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Hundreds of anti-LGBTQ bills have already been introduced this year. Here may be why


Well, it is only April, and 2022 is already on track to set a record for the number of anti-LGBTQ bills introduced in state legislatures. Some focus on sports, others on transgender medical care, and still others on classroom instruction.

NPR's Melissa Block joins us now to talk about what's behind this wave of bills. Hi, Melissa.


CHANG: OK, so how many bills are we even talking about here - like, in how many states?

BLOCK: Well, according to the LGBTQ rights group Freedom For All Americans, so far this year, there have been more than 200 anti-LGBTQ bills introduced in nearly 40 states...


BLOCK: ...Which means there's just been explosive growth. And this year, more than a dozen of those bills have been passed into law. Just yesterday, we saw the Kentucky legislature override the governor's veto and pass a bill that bans transgender girls from participating in girls sports. Last week, Alabama's governor signed a bill that criminalizes gender-affirming medical care for transgender youth. That law makes it a felony, punishable by up to 10 years in prison.

CHANG: Wow. OK. So obviously, these bills are about different things, but what trends are emerging? Like, what are LGBTQ advocates seeing?

BLOCK: Well, first of all, they're just trying to keep up with the sheer numbers of them. I talked about this with Jenny Pizer. She is senior counsel with the group Lambda Legal.

JENNY PIZER: It's increased at a feverish pace. Last year was overwhelmingly terrible, and this year is even worse.

BLOCK: For example, Pizer is tracking a whole wave of copycat bills like the ones signed in Florida and Alabama that opponents call don't say gay. These are bills that ban classroom instruction on sexual orientation and gender identity.

PIZER: It's spreading, really, like a kind of hateful, misguided wildfire in state legislatures.

BLOCK: Also, Ailsa, LGBTQ advocates are seeing an evolution toward bills that are specifically aimed at transgender people and particularly trans youth. It started with bathroom bills that prevent trans people from using bathrooms that match their gender identity. Then came the trans sports bans and trans medical care bans.

CHANG: Well, when it comes to these so-called don't say gay bills - the ones that deal with classroom instruction - they've been framed by supporters, like, around parental rights. But we've seen that some of these supporters - they're taking their justifications way further. They're using the word grooming, saying that if you oppose these bills, you actually support the grooming of children.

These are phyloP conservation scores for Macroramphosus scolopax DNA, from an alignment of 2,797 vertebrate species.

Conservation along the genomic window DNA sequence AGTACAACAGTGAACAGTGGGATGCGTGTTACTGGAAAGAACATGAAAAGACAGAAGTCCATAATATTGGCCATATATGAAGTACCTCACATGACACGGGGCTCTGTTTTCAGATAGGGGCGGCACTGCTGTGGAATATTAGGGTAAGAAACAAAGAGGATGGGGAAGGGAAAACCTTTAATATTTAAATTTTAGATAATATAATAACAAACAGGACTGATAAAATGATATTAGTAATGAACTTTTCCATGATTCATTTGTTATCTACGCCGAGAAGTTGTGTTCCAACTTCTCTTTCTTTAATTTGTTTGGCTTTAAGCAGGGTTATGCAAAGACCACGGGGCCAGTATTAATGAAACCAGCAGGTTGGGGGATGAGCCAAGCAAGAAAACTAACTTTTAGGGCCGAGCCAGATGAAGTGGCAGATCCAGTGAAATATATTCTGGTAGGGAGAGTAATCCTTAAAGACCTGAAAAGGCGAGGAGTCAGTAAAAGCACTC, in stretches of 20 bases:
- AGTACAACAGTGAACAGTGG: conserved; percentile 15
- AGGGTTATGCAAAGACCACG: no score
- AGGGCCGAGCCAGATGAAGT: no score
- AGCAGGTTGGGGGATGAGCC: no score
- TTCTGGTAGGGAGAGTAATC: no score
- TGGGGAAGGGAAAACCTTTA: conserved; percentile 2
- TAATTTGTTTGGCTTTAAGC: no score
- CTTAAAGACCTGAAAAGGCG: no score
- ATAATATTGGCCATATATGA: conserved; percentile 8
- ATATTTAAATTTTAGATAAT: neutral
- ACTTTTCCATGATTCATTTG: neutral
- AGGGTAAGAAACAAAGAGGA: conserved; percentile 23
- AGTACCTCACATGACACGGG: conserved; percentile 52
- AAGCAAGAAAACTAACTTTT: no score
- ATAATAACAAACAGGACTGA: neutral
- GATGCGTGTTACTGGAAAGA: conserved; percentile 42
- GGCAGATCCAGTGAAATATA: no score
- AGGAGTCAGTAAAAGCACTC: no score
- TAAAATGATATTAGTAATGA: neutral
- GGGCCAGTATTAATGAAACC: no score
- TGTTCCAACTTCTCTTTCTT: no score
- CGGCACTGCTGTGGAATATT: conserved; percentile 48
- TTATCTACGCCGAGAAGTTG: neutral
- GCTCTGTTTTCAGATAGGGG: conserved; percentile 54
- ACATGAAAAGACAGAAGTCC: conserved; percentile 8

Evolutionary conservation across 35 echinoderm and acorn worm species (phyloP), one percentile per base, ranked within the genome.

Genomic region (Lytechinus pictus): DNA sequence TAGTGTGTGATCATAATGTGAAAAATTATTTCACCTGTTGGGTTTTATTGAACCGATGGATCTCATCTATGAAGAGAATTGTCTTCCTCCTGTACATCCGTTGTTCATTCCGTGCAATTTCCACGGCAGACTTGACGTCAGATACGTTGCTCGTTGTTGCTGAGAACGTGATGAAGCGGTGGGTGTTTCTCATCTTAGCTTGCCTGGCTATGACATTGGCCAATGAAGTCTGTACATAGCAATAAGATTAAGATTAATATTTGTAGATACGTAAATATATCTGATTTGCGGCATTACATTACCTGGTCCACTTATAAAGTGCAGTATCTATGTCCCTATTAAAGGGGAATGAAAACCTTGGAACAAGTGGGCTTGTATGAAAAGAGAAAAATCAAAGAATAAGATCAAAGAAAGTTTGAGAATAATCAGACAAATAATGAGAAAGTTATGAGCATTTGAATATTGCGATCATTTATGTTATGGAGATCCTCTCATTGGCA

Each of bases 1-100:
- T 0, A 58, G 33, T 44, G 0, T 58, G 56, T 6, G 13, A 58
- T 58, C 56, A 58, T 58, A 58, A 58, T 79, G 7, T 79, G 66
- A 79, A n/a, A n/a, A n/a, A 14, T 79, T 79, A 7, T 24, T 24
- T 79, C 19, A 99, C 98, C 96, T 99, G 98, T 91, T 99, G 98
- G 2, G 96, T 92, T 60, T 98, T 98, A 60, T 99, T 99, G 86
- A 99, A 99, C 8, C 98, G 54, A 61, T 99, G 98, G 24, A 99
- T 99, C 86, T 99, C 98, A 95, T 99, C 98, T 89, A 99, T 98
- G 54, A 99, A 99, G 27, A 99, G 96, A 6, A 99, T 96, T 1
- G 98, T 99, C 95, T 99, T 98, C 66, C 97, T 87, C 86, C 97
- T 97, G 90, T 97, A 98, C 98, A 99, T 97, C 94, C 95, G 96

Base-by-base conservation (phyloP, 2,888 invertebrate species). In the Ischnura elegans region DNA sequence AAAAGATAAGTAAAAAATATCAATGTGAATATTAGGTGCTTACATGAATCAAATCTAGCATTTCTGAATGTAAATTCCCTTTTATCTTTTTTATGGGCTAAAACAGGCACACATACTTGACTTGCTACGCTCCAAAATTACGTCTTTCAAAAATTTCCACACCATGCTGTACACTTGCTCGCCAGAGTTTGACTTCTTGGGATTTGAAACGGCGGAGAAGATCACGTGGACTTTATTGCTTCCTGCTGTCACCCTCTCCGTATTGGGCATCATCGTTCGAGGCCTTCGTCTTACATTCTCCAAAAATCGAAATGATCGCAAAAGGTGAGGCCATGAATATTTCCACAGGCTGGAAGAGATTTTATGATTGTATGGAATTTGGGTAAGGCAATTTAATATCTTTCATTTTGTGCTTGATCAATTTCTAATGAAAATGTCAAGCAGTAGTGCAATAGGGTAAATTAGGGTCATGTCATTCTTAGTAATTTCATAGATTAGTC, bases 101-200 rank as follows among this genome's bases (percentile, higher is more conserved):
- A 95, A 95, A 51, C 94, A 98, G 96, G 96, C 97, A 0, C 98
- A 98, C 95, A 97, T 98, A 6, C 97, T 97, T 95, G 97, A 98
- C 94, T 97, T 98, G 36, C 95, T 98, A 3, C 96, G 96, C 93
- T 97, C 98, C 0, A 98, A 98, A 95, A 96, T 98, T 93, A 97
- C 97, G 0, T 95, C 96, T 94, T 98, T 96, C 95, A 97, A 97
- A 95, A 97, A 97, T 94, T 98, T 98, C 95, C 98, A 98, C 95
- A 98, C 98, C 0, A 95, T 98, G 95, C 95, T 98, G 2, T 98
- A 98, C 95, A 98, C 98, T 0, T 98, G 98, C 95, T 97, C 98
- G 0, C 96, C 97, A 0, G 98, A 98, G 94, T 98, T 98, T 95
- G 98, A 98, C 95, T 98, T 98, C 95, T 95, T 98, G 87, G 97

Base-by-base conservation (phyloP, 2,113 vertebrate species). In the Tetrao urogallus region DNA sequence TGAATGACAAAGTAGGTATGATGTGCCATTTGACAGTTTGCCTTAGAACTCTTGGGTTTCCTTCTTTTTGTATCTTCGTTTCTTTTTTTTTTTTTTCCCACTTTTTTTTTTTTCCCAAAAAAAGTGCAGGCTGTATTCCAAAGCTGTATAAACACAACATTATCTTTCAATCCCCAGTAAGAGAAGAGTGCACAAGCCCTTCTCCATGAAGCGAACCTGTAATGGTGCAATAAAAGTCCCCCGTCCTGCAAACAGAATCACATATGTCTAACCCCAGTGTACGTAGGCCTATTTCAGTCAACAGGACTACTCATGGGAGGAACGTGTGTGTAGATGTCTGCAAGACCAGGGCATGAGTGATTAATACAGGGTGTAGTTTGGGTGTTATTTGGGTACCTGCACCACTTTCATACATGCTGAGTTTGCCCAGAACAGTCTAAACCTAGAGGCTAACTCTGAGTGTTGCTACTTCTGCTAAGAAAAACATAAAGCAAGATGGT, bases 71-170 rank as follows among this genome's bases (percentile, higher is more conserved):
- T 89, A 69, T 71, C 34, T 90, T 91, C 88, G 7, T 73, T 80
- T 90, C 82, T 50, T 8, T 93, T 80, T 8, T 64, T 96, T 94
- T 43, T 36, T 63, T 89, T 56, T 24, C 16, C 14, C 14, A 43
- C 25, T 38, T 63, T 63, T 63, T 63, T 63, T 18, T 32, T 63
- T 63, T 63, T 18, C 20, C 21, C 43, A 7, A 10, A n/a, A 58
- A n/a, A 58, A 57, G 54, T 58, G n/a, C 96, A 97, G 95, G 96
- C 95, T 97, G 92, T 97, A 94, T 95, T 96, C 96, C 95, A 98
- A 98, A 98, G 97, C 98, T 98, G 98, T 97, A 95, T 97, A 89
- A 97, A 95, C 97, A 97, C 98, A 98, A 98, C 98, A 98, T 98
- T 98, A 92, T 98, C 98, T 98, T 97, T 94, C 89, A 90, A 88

BLOCK: That's right. It's really homophobic and dangerous language, and it harkens back to a theme from the '70s, when the anti-gay-rights activist, the singer Anita Bryant, launched a campaign that she called Save Our Children. And she was using language like this.


ANITA BRYANT: Just biologically - that God made mothers so that we could reproduce - homosexuals cannot reproduce biologically, but they have to reproduce by recruiting our children.

BLOCK: And that throwback smear - the obviously false claim that LGBTQ people are predators or pedophiles - that's gained traction as these bills advance. Here's Sarah Longwell. She's a political strategist and an anti-Trump conservative Republican.

SARAH LONGWELL: Watching the QAnon conspiracy theory go from the darkest corners of the right-wing dark web to being somewhat mainstream, coming up in the focus groups I do - just from middle-aged women talking about Q and pedophilia - it's become this obsession on the right.

CHANG: Well, Melissa, I mean, listening to this language, this rhetoric, where do you think all of this is heading?

BLOCK: Well, these bills have strong backing from deep-pocketed conservative organizations on the Christian right, like the Alliance Defending Freedom. And, of course, it is an election year, so Republican Sarah Longwell expects to see quite a bit more of this. She says that issues around LGBTQ rights have become weaponized by the right into incredibly potent wedge issues. She calls them a political cudgel. She also admits how surprised she is to see these culture wars come roaring back.

LONGWELL: I got married to my wife in 2013, we had kids, and those fights that I was so engaged in in the early 2000s, all the way up to the Supreme Court making the decision to legalize gay marriage - they had started to become kind of a memory.

BLOCK: Longwell told me, I thought we were past it as a country. I was overly optimistic.

CHANG: That is NPR's Melissa Block. Thank you so much, Melissa.

BLOCK: You're welcome.

(SOUNDBITE OF MUSIC) Transcript provided by NPR, Copyright NPR.

As special correspondent and guest host of NPR's news programs, Melissa Block brings her signature combination of warmth and incisive reporting. Her work over the decades has earned her journalism's highest honors, and has made her one of NPR's most familiar and beloved voices.

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